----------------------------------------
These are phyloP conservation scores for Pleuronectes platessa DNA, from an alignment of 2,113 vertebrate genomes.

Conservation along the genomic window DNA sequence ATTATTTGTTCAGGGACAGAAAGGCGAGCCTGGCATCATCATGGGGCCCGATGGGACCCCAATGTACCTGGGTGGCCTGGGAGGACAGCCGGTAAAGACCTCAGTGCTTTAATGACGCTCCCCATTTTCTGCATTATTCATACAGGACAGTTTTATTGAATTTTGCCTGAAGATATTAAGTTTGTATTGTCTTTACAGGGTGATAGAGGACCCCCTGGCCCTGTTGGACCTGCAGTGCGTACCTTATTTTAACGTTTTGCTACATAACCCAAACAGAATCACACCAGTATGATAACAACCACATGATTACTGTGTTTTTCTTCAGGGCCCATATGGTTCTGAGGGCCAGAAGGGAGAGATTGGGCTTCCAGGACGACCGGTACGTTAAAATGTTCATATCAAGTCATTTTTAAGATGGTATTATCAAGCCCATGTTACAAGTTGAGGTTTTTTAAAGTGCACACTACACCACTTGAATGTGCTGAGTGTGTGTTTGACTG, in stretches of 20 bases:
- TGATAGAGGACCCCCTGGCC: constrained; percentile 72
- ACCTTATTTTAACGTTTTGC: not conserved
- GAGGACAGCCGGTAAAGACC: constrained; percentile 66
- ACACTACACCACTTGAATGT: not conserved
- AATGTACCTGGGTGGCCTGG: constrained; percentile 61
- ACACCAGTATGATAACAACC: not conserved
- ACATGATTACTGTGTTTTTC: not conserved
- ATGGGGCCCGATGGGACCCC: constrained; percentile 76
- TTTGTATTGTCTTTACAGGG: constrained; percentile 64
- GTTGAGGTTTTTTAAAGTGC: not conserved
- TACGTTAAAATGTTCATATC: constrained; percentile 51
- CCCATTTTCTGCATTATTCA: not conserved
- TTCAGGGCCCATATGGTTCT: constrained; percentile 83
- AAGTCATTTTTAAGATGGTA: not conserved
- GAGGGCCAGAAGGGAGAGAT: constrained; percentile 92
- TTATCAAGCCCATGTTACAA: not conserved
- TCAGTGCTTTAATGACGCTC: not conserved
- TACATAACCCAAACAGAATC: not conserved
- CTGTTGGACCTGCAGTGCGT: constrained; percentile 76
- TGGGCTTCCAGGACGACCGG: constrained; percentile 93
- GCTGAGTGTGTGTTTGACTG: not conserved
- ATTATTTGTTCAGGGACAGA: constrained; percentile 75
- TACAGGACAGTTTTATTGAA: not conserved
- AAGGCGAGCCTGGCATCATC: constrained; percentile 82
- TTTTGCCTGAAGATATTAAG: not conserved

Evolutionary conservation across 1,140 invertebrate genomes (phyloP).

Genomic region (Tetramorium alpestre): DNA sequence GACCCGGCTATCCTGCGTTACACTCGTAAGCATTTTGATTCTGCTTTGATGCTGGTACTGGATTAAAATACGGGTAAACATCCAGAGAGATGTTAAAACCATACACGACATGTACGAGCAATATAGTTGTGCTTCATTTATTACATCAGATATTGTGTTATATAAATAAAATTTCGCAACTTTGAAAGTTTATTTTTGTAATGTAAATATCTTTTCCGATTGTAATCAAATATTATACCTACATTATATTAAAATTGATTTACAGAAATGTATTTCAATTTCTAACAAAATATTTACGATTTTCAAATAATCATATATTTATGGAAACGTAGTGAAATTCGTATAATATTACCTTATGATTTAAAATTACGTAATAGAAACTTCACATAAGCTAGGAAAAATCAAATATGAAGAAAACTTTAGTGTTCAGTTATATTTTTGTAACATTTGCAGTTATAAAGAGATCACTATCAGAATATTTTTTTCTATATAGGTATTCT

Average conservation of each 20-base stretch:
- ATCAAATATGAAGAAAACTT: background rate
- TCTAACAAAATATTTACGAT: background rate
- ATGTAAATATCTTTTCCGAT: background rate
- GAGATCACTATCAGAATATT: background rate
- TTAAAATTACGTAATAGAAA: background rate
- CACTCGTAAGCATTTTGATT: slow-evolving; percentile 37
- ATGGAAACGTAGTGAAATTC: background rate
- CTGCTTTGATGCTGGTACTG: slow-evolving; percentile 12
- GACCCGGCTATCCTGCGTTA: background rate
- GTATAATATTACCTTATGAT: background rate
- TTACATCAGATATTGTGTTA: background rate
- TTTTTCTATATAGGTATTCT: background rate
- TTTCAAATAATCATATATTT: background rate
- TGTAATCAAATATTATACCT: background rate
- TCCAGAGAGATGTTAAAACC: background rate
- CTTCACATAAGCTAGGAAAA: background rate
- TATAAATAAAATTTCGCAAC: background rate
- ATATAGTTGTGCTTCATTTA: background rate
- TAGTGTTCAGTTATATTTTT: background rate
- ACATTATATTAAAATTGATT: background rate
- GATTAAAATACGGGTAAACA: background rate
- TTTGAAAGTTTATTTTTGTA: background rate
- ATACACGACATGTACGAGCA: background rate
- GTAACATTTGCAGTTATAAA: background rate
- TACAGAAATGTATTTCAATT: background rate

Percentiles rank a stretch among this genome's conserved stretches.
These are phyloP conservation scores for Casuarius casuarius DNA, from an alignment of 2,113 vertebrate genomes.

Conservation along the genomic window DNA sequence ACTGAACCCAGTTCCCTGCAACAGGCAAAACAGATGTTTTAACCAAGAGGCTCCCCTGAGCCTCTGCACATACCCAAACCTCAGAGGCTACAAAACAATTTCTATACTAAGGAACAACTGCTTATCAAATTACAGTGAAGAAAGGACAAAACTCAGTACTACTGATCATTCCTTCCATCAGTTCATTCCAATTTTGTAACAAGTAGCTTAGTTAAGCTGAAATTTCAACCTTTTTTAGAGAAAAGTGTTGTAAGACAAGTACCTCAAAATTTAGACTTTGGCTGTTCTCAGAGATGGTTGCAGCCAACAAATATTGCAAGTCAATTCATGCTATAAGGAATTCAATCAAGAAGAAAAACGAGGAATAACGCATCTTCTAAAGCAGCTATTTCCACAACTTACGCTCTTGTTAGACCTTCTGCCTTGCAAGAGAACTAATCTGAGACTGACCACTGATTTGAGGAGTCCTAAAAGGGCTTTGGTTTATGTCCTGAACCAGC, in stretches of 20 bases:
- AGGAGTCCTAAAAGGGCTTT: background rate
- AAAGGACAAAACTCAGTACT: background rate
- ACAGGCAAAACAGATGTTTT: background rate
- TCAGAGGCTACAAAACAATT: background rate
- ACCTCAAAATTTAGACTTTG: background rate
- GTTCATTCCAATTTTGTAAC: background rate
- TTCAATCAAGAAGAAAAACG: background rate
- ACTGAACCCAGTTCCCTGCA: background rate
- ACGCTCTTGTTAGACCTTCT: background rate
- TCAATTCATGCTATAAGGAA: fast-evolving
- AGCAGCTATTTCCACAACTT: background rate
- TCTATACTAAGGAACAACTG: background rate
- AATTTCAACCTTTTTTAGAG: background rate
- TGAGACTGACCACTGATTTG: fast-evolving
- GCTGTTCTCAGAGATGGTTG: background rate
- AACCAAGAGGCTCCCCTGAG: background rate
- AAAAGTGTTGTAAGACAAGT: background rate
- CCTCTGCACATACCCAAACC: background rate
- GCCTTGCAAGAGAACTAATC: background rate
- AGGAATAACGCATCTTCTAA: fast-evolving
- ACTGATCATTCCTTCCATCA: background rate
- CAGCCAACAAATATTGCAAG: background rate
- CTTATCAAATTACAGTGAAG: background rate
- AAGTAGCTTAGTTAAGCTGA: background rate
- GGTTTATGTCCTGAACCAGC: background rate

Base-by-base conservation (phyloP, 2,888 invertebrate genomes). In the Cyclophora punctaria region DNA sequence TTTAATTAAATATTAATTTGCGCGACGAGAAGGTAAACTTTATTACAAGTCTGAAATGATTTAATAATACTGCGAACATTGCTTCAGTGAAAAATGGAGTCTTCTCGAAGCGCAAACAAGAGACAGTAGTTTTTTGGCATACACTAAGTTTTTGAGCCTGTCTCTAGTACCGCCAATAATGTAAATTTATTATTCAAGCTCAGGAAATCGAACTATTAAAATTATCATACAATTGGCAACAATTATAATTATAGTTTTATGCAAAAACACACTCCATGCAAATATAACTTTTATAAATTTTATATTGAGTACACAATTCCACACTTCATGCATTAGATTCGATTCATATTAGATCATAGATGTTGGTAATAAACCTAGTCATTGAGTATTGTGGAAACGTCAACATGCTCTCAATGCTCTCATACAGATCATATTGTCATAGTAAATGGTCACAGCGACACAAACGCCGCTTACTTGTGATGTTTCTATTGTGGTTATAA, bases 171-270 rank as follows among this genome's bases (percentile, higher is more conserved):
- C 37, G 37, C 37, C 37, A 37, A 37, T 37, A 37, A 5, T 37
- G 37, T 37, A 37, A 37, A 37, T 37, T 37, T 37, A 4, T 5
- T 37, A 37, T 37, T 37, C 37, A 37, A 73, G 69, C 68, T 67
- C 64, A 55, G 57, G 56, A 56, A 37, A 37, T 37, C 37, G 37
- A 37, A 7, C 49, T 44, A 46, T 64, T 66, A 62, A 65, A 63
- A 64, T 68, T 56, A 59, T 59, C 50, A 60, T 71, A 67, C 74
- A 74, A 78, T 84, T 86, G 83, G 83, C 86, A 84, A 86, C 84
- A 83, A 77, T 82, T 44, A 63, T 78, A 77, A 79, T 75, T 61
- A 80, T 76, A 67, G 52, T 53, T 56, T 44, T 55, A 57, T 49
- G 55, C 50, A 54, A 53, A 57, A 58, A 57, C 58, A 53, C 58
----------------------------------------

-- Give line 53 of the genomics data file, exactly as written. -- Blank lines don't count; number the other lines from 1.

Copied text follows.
- ATACACGACATGTACGAGCA: background rate